Gutierrez’s letter this year comes across differently, but the new CEO stressed the importance of electricity in human life and called fighting climate change the most significant challenge of "our generation." He said sustainability should be at the center of the company’s decisions.
And Gutierrez reaffirmed NRG’s goal of reducing carbon dioxide emissions 50 percent by 2030 and 90 percent by 2050 from a 2014 baseline.
"I invite you — colleagues, investors, customers, partners and all consumers of electricity — to join us in this journey toward creating an energy future that is cleaner, more reliable and that enables us to continue improving people’s lives for years to come," Gutierrez said.
NRG’s new report notes commitments to climate action and outlines the company’s work in renewables, retail and generation. It also tracks employee and community achievements and has discussions on the environment and NRG’s supply chain. The company, with headquarters in Princeton, N.J., and Houston, cites drops in various emissions from its U.S. power stations in 2015.
Gutierrez offered further thoughts in a statement to EnergyWire, describing a "major shift" in the industry from coal and oil in generation to renewables and gas. He said environmental policies, inexpensive gas and the economics of wind and solar are helping drive this change. Reliability, he said, will remain important throughout the transformation, as recognized by system operators.
"I expect this ‘reliability’ period to last many years until the grid can demonstrate that it can operate at the same level of reliability with the new generation mix," Gutierrez said, adding that centralized and distributed facilities would coexist.
Looking out 20 or more years, he said, centralized storage and renewables may provide significant baseload power while traditional plants aid reliability, distributed generation helps with load shaving at peak hours and smart appliances shift usage based on hourly prices.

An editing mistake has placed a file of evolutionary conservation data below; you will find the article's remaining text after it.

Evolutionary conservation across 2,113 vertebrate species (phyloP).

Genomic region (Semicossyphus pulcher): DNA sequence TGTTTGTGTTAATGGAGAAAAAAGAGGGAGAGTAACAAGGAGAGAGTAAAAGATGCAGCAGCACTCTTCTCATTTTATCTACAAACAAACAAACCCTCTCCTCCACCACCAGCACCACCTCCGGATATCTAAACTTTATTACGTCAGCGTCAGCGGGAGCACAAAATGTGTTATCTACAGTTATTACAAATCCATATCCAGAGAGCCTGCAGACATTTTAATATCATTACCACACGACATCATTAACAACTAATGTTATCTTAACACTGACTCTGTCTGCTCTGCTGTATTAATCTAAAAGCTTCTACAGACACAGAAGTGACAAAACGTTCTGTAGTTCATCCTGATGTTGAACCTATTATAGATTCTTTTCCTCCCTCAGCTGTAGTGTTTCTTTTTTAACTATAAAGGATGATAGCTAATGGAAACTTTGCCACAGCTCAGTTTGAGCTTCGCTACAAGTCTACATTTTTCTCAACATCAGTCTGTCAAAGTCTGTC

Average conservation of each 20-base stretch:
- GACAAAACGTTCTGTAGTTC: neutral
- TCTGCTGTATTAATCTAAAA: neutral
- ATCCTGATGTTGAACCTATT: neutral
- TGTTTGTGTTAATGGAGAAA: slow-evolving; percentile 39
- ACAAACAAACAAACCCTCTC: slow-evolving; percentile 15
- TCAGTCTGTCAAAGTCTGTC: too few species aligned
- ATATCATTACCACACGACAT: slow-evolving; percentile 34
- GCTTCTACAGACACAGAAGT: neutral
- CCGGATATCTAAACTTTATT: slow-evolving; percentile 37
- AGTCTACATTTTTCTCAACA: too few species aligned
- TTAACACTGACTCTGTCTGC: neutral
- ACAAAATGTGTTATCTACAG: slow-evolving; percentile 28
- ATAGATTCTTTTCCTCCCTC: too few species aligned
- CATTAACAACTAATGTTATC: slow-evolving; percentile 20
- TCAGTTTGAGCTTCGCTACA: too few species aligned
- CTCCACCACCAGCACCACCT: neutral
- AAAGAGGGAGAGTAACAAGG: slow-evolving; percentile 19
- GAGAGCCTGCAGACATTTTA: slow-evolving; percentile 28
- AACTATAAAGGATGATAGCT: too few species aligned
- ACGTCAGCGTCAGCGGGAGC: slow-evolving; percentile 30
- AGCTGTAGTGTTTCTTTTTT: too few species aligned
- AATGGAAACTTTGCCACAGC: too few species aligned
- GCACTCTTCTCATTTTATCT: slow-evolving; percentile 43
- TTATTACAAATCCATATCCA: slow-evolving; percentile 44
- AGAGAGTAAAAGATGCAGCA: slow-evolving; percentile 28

During an interview, Gutierrez used an analogy for new energy sources and the need to show they can keep the lights on: A 16-year-old encounters a big insurance premium when he or she first begins to drive, but that can go down as the driver performs well. Or the premium might never go down for certain drivers.
Future of coal
At the close of 2015, NRG’s North American generation capacity totaled more than 51,000 megawatts, including certain properties associated with NRG Yield Inc. More than 15,000 MW — or about 30 percent of the total — was tied to coal. Another 48 percent came from natural gas, with 11 percent from oil, 9 percent from renewables and 2 percent from nuclear.
Gutierrez said he believes in climate change and sees a moral responsibility for the industry and company on the subject. Does he view the generation mix as a drag, given global trends?
"If there is a price for carbon, I think we’re going to incorporate that into our decisions and we’re going to make the right decision for our plants," he said, adding: "I actually think that we as a company and we as a country need this type of generation today."
Gutierrez was concerned about a range of fuel sources with the low price of gas, which often affects the price of power. Benchmark U.S. gas prices have been trading for less than $3 per million British thermal units, according to Bloomberg data.